London is known for being a busy metropolis with much of its old-world charm still intact. Whilst it’s characterised by tall buildings such as the ‘Gherkin’ and mega structures like the London Eye, it’s also still known for quieter and less densely populated communities like Penge. If you check out the references to Penge in the London guide, you’ll find it nestled in the London Borough of Bromley. The area was once covered by dense woodland, which probably led to the name ‘Penceat’ which was a Celtic name for the ‘edge of wood’.
Penge’s more famous residents include Bill Wyman of the Rolling Stones, painter Camille Pissarro and Bonar Law, Prime Minister in the early 1920s. Here are a few reasons to visit Penge:
During the Victorian era, Penge was known as a fashionable suburb because of its proximity to the railway line and the newly relocated Crystal Palace. Locals would visit the palace and then take a tram down the hill to dine or drink at one of Penge’s pubs. It also had two music halls, namely The Kings’ Hall and The Empire Theatre. The Crystal Palace, a cast-iron and plate-glass wonder, was built to host the Great Exhibition of 1851; it was originally built in Hyde Park, but it was transferred to Penge Commons.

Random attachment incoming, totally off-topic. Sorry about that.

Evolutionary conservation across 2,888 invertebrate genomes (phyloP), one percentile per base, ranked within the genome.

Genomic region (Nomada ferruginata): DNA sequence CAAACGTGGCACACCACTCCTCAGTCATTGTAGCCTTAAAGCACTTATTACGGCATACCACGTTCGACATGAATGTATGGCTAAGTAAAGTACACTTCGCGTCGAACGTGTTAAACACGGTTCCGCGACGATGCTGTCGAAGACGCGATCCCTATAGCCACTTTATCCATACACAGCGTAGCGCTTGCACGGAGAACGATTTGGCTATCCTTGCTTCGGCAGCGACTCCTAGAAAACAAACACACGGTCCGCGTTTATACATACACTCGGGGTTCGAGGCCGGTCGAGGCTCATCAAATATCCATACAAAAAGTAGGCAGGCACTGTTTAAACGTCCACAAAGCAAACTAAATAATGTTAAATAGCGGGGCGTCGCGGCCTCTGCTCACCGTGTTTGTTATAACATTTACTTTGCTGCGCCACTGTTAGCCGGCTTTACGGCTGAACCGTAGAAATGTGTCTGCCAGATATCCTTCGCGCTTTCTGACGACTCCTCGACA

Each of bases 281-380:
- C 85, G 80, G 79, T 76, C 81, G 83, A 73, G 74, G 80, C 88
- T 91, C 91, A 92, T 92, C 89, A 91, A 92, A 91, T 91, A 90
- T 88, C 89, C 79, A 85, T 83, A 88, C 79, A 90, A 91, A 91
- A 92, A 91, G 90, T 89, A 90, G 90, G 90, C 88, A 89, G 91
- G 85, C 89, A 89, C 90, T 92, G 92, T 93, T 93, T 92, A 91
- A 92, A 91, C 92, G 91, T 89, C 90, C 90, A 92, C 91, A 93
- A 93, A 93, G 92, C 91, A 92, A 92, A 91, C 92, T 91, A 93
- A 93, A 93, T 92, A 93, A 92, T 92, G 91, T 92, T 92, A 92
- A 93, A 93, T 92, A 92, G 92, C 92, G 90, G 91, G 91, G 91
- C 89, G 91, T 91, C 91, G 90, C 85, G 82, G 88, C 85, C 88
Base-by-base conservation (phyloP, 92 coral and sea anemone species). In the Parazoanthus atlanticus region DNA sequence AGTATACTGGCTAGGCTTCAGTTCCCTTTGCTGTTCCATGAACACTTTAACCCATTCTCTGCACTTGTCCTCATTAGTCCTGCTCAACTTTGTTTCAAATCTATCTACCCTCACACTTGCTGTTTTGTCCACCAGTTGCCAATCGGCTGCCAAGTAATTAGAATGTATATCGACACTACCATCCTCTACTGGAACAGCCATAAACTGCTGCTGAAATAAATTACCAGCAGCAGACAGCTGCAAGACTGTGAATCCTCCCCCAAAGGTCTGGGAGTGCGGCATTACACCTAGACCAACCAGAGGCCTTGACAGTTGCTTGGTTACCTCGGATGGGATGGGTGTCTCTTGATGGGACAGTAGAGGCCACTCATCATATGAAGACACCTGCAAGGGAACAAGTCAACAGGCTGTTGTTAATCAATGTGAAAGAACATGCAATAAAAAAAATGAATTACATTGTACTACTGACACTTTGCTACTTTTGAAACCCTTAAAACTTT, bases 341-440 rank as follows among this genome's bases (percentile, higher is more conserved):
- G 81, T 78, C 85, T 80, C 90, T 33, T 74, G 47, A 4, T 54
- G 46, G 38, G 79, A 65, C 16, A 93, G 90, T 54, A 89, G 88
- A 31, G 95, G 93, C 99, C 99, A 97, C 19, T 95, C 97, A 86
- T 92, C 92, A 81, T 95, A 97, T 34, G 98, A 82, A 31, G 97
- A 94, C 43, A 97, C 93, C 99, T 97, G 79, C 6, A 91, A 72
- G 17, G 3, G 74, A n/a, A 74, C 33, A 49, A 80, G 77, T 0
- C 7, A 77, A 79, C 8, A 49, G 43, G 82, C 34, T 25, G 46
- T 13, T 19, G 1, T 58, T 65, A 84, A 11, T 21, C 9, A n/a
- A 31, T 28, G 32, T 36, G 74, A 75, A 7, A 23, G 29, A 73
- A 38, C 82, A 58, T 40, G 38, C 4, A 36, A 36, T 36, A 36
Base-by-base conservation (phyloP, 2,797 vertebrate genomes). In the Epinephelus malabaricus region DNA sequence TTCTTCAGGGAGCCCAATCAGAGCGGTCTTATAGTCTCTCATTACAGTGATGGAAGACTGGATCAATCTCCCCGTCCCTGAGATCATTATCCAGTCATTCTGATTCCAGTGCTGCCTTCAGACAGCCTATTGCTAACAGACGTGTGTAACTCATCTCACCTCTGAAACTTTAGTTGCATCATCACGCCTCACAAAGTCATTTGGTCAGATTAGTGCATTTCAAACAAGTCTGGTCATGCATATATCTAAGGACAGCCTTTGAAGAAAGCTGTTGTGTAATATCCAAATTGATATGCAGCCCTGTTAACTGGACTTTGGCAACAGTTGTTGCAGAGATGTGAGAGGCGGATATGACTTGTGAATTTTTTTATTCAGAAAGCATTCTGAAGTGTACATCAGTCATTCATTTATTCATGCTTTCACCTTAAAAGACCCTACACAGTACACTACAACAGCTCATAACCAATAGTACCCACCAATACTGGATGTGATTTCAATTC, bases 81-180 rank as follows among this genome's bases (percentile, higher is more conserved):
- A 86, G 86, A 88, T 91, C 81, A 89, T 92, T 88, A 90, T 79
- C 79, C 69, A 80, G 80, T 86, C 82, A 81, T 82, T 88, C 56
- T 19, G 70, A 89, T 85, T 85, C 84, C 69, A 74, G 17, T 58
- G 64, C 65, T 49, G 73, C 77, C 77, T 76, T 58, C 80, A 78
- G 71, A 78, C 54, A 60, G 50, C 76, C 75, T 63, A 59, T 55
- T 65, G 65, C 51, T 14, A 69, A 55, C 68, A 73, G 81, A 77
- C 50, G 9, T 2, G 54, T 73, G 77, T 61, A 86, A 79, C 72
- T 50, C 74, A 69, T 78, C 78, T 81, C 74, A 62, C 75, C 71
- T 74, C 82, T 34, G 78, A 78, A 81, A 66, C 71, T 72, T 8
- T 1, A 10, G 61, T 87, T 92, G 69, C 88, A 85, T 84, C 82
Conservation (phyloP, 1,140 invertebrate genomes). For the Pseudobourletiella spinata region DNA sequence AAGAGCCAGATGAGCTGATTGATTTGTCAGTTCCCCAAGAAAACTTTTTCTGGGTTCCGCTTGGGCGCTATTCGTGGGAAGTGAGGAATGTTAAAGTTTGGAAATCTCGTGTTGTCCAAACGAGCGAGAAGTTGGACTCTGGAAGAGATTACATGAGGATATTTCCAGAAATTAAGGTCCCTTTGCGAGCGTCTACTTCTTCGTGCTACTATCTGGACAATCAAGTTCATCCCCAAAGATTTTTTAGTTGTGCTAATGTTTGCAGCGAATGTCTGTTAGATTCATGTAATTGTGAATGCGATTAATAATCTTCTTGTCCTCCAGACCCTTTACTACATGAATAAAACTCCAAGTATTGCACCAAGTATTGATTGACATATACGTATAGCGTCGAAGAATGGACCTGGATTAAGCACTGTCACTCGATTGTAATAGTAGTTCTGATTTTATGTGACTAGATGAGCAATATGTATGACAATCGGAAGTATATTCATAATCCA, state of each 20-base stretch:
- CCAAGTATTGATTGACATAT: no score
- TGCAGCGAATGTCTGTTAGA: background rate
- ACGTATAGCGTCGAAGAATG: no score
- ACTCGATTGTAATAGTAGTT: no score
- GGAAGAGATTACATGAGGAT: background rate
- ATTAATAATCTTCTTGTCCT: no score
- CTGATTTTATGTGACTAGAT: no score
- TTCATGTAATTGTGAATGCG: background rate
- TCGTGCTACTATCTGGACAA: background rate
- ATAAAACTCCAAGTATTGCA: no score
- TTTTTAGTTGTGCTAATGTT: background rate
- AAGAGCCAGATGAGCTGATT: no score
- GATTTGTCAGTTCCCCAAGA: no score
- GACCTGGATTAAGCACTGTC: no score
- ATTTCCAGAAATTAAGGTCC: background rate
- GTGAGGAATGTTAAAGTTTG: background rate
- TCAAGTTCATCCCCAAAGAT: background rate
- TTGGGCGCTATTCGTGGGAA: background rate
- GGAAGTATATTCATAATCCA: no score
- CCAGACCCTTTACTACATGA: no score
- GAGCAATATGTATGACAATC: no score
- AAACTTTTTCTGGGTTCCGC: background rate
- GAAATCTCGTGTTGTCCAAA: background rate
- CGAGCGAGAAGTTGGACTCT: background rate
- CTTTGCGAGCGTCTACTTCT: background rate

The entire structure, ‘the palace of very crystal’, was rebuilt on top of Penge Peak, next to a rich suburb known as Sydenham Hill. It was later destroyed by fire in 1936. However, the area and the nearby park was renamed Crystal Palace in honour of the structure. Today, Crystal Palace remains one of Penge’s most popular landmarks. The Crystal Palace Dinosaurs, which date back to Benjamin Waterhouse Hawkins 1854 collection, still draws crowds.
Ease of Transportation
Getting around Penge is also easy with transport links available by rail and bus. From Penge, you can quickly connect to London Victoria, the Gatwick Express, Canada Water, as well as the Clock House station.
So the next time you’re in London if you want to discover somewhere different and off the regular tourist thoroughfares, visit Penge.